Jazz critic Kevin Whitehead reviews the complete Chick Webb & Ella Fitzgerald Decca Sessions (1934-1941) anthology:
Drummer Chick Webb’s 1930s’s orchestra terrorized competitors in band battles and sent dancers into orbit at Harlem’s Savoy Ballroom. They could similarly explosive on record, but only rarely. Early on they did have some hot Edgar Sampson arrangements that Benny Goodman would soon turn into hits, like “Blue Lou” and “Don’t Be That Way.” But the Webb band also had an old school crooner, Charles Linton, with pre-jazz-age enunciation.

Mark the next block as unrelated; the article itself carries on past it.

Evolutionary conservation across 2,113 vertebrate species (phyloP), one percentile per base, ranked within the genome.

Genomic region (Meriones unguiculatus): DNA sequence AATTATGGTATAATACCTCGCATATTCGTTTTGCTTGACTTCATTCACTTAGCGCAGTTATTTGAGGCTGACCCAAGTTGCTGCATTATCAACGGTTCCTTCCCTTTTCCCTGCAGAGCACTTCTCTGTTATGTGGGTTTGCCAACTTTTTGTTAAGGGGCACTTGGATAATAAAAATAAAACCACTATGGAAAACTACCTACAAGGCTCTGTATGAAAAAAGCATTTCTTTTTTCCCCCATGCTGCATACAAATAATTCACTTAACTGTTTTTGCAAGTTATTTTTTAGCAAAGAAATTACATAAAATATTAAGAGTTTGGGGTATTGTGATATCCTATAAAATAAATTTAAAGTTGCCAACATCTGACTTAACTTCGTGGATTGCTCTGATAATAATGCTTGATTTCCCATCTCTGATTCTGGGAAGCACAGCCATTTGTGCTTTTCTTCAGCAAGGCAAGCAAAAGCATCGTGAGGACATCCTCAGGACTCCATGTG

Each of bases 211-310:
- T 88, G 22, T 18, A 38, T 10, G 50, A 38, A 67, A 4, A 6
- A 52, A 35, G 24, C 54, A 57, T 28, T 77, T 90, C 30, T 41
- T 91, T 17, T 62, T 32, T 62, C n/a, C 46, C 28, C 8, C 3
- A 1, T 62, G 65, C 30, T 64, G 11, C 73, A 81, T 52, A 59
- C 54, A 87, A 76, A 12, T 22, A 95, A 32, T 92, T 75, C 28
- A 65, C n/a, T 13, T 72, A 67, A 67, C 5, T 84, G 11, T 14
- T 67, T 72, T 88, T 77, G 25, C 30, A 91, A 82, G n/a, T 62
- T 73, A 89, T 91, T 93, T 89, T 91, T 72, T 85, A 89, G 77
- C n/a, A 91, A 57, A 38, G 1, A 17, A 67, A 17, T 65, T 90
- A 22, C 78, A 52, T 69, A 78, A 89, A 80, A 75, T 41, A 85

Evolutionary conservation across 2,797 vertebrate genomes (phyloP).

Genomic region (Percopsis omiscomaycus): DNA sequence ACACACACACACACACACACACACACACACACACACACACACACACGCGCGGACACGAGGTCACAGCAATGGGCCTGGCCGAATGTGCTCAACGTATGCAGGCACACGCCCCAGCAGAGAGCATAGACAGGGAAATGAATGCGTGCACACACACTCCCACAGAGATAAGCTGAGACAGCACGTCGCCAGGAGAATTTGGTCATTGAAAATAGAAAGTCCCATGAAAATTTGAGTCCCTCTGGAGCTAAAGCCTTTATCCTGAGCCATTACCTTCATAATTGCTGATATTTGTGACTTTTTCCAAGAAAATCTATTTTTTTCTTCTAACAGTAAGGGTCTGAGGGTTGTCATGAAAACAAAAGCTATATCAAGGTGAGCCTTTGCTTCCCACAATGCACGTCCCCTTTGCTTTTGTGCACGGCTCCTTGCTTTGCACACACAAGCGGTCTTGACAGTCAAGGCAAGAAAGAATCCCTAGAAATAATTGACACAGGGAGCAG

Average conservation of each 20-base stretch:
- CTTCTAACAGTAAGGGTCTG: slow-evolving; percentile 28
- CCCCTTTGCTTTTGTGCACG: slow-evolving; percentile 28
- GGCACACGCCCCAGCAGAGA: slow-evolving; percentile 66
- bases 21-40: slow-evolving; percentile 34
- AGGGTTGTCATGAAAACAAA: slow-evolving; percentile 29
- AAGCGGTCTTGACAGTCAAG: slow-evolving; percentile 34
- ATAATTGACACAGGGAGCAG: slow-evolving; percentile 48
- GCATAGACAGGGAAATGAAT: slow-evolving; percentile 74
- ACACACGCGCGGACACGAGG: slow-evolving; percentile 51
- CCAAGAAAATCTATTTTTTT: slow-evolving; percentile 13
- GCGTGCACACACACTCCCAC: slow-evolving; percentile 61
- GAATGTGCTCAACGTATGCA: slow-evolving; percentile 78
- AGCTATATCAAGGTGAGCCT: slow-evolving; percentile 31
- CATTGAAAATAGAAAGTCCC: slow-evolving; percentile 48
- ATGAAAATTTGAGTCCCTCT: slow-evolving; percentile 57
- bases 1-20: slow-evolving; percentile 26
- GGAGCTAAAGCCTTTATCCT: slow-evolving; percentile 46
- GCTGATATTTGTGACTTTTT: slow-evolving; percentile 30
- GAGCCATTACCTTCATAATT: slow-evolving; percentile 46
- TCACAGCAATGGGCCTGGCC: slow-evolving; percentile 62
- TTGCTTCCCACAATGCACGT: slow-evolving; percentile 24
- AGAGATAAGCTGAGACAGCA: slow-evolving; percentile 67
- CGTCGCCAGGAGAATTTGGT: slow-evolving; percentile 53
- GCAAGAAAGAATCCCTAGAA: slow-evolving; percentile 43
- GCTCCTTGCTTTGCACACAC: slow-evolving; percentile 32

In 1935 Linton helped draw a curtain over mannered singing like his, when he brought scruffy 16-year-old Ella Fitzgerald to Chick Webb’s attention. Her sound was streamlined and modern, about melody and rhythm more than emoting. Ella was unformed, but could read music and learn a song in a second. “This is it,” Webb said. “I have a real singer now. That’s what the public wants.” Music publishers deluged the band with mostly forgettable medium tempo swing tunes, but Ella could make something out of almost anything—such as “Sing Me a Swing Song (And Let Me Dance).” Her articulation was always precise, but as in later years a New York accent might slip out.
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